Should you stop drinking diet drinks?

I was a Diet Coke fiend, drinking 2-3 cans every day. It felt like the perfect drink to help me lose weight – it’s practically calorie free, it fills you up, and it tastes delicious. Reaching for a can of diet coke has got to be better for you than reaching for the biscuit tin… Or does it? For years, we have been told that fizzy drinks are bad for our general health, but current research is not coming up with a definitive answer as to whether or not that’s true. 

There has been lots of research suggesting that there is a link between drinking diet drinks and being overweight, while others show that they help with weight management. We don’t know whether diet drinks are causing the weight gain, or whether people of a larger size are drinking them in order to lose weight. A further research challenge is identifying what quantity of sweeteners someone is consuming. Large quantities of artificial sweeteners are found in low calorie drinks, but they are also used in many food products, so it is difficult to pinpoint how much sweetener someone is consuming. One product often contains more than one type of sweetener. For example, Diet Coke contains both Aspartame and Acesulfame K. It is impossible to know whether individually they affect us in different ways.

There is also conflicting evidence on the impact of fizzy drinks on hormones and the gut, two areas that affect our weight. Some studies suggest that your brain responds to the sweetness  of the drink by producing insulin. If we have too much insulin it can cause a disruption to our blood sugar, leading to cravings. Also, insulin signals the body to slow the breakdown of fat which can affect weight loss. Some research suggests diet drinks interfere with our hunger signals so that we eat too much. And other research suggests that because we feel virtuous for having fewer calories after drinking a diet soda, that we eat more biscuits etc because we feel we can.

So does all this mean we can continue to drink diet drinks? My take on all of this is:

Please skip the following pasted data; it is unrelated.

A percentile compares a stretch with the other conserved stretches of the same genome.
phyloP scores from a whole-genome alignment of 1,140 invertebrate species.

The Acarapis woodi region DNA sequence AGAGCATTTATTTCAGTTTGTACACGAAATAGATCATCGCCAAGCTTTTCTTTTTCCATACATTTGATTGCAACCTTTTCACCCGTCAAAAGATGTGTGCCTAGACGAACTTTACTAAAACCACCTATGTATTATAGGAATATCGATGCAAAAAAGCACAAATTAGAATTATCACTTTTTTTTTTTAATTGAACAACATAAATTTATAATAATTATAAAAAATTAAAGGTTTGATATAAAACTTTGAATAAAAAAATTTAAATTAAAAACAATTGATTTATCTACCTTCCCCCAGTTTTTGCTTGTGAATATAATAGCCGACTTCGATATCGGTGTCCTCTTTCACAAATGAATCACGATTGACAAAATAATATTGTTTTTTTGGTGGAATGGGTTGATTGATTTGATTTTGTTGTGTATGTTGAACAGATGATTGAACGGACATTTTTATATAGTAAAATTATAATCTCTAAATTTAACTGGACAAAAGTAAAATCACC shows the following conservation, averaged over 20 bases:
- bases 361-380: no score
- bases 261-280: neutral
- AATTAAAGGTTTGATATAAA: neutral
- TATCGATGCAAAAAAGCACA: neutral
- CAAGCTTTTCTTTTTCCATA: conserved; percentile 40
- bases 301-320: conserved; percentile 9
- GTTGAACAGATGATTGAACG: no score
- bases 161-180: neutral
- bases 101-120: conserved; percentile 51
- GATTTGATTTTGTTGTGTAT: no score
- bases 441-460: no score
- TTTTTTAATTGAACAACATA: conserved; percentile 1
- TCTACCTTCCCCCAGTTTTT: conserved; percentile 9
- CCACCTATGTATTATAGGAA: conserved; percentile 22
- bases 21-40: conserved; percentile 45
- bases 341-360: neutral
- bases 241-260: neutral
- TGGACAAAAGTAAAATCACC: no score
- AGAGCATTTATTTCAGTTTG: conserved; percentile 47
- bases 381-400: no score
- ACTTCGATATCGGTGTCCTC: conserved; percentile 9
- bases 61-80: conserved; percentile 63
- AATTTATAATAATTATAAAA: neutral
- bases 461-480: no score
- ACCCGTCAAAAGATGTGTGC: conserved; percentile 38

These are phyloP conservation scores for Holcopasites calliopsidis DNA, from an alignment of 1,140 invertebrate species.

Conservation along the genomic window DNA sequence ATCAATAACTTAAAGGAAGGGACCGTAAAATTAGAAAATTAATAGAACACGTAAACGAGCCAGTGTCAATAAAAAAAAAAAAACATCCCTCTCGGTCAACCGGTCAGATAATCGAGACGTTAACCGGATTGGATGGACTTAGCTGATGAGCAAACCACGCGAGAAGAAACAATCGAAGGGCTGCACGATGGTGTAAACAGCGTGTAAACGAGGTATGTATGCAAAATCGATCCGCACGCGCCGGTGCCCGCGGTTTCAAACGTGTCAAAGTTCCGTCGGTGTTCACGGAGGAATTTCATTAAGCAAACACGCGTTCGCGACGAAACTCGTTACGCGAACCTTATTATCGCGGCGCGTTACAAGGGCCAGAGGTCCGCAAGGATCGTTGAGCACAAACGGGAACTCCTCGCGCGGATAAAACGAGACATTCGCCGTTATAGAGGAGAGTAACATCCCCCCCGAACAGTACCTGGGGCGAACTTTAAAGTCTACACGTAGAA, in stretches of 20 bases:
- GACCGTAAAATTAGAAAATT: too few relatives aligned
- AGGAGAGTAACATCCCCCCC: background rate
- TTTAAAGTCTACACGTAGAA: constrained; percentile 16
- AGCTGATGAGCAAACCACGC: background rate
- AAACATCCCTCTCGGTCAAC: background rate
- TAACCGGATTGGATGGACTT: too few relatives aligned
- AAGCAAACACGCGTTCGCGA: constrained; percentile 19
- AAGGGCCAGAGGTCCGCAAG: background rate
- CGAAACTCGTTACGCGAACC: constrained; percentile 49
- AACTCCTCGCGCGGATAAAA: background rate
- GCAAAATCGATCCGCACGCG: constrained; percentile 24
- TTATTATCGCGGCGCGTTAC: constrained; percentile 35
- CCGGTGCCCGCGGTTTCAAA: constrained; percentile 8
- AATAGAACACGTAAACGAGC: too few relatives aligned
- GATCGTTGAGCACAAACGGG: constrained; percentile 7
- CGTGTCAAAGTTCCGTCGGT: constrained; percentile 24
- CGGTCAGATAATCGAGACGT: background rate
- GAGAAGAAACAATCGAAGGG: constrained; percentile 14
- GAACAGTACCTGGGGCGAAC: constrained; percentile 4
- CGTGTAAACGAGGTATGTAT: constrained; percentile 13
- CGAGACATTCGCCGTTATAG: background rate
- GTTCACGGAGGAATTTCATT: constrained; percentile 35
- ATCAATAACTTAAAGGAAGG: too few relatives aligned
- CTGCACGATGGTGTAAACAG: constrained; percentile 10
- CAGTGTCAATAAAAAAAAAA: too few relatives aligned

• The jury is still out. There is no conclusive evidence that diet drinks are harmful to us, but there is also NO conclusive evidence that they aren’t
  • Look at the ingredients. They are full of chemicals and processed. We are trying to get away from processed food and drink and concentrating on increasing the amount of real unprocessed food and drink we consume
  • Drinking them often leads to bloating and wind
  • They are bad for your teeth
  • I think they have an addictive quality. When I stopped drinking diet coke, I struggled with withdrawal symptoms – searing headache and tremors

You may choose to limit how many you drink, or you may decide to give diet drinks up altogether. Here are 12 tips to try, to help you wean yourself off them:

  • Start replacing big cans with the small cans, then gradually reduce the number you are having
  • Try a little balsamic vinegar in sparkling water
  • A little apple cider vinegar in sparkling water
  • Karma cola has much better ingredients, is organic and not full of chemicals (there is one with sugar and one with stevia) – now available at Waitrose.
  • Fentimans curiosity cola or Rose Lemonade. They do contain sugar so it is preferable to drink them with your meal – available from Waitrose
  • Nexba Naturally Sugar Free Elderflower and Lemon Kombucha. It may be a suitable compromise
  • Whole Earth Organic Sparkling Cola Drink, Flavoured Fizzy Soft Drink Made with Fruit Juice, 100% Natural Ingredients, No Added Refined Sugar, Gluten Free Vegetarian & Vegan, Multi Packs available – available from Amazon
  • Cawston Press Sparkling Drinks – available from Sainsburys
  • Gusto Organic Cherry Cola – available from Waitrose
  • A jug of water flavoured with cucumber and mint, crushed berry’s, or fresh lemon with fresh ginger
  • Flavour iced tea with lemon and use a little honey or maple syrup if it’s not sweet enough
  • Some herbal tea make a really refreshing cold drink, particularly the sweeter varieties like rooibos or a cranberry tea

If you’d like to talk about cutting down on diet drinks, please reach out for support.

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